Researchers from Hubei University of Medicine have designed a sandwich-type fluorescent biosensor for the determination of tumor-related exosome. It is based on magnetic nanoparticle (MNP) capture and horseradish peroxidase (HRP) catalysis. MNPs were used as the substrate to capture exosomes by modifying the CD63 antibody on MNPs surface. After that, the biotinylated epithelial cell adhesion molecule (EpCAM) antibody was used to capture the tumor-related exosomes, which specifically express EpCAM. A novel method for the fluorescence measurement of tumor-associated exosome was achieved, with a detection limit as low as 200 (± 9) particles mL−1. The analytical range of this method is from 576 (± 15) particles mL−1 to 5.76 × 107 (± 5.1 × 105) particles mL−1. For the fluorescence measurement, the excitation wavelength was set to 320 nm. Fluorescent spectra were collected at emission wavelength in the range 370 to 550 nm; the data shown in the calibration plot were studied by using the fluorescence intensity at 406 nm. This sensor was also able to successfully detect the exosomes from the plasma of patients with hepatocellular carcinoma (HCC) and healthy humans.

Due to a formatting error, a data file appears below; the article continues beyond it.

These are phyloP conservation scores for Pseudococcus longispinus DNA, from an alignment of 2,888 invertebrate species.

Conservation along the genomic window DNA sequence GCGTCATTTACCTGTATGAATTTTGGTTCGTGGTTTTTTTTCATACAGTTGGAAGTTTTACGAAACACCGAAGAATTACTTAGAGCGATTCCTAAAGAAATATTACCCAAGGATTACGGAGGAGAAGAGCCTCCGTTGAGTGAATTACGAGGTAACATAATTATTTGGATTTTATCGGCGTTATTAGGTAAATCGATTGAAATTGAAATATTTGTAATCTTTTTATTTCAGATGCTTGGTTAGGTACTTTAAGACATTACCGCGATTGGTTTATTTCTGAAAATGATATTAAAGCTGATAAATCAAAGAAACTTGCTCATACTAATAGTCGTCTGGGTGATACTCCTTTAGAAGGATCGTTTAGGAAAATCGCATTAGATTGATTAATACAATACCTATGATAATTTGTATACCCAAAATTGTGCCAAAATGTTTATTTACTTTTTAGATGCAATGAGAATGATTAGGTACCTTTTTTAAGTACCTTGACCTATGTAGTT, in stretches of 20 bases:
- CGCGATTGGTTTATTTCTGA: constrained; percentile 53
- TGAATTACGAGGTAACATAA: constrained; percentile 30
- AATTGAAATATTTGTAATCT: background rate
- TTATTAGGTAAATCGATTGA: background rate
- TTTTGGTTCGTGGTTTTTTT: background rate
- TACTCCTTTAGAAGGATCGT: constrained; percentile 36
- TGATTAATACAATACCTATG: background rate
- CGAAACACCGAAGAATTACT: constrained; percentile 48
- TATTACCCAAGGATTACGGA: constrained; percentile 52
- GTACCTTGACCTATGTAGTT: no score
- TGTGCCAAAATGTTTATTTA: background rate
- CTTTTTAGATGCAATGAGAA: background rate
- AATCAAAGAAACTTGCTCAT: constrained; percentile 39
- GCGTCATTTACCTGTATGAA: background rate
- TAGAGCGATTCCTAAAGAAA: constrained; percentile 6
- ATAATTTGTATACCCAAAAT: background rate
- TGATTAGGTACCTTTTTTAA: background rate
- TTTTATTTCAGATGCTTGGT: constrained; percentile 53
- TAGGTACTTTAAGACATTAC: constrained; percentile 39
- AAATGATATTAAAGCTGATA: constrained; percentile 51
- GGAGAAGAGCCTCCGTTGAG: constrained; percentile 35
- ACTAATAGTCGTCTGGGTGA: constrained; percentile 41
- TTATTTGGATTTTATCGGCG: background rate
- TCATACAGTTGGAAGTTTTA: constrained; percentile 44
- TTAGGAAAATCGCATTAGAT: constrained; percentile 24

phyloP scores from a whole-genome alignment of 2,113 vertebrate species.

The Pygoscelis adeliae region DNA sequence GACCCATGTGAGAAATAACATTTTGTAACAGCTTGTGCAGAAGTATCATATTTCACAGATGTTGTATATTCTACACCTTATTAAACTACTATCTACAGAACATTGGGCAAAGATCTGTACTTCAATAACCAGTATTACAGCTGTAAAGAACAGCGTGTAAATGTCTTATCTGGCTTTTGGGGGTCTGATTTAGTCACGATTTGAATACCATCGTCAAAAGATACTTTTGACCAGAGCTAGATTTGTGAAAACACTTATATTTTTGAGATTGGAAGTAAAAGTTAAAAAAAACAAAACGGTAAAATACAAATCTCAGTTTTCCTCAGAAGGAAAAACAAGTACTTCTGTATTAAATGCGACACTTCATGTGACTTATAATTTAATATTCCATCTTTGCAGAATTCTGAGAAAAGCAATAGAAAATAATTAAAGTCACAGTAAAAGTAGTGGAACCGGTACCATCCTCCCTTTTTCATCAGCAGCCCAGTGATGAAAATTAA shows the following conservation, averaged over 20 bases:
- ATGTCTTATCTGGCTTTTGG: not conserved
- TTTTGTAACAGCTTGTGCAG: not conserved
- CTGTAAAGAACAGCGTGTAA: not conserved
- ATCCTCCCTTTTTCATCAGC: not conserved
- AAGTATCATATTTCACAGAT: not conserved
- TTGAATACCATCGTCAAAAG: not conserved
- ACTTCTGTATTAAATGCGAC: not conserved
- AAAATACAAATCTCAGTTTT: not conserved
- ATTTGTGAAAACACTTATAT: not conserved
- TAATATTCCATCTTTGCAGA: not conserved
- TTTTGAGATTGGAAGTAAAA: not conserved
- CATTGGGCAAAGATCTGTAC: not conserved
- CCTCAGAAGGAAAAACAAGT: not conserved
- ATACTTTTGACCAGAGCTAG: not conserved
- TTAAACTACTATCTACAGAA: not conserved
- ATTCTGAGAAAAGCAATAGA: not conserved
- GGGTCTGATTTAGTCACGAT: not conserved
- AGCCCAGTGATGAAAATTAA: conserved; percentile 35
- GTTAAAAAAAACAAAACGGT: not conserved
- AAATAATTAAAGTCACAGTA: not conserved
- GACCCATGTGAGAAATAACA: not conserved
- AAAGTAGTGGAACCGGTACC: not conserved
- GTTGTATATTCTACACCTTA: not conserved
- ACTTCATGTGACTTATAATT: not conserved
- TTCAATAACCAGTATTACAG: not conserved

Immunoassay-type biosensor based on magnetic nanoparticles for tumor-related exosome determination
Chen H, Luo D, Shang B, Cao J, Wei J, Chen Q Chen J. (2020) Immunoassay-type biosensor based on magnetic nanoparticle capture and the fluorescence signal formed by horseradish peroxidase catalysis for tumor-related exosome determination. Microchim Acta 187, 282. [abstract]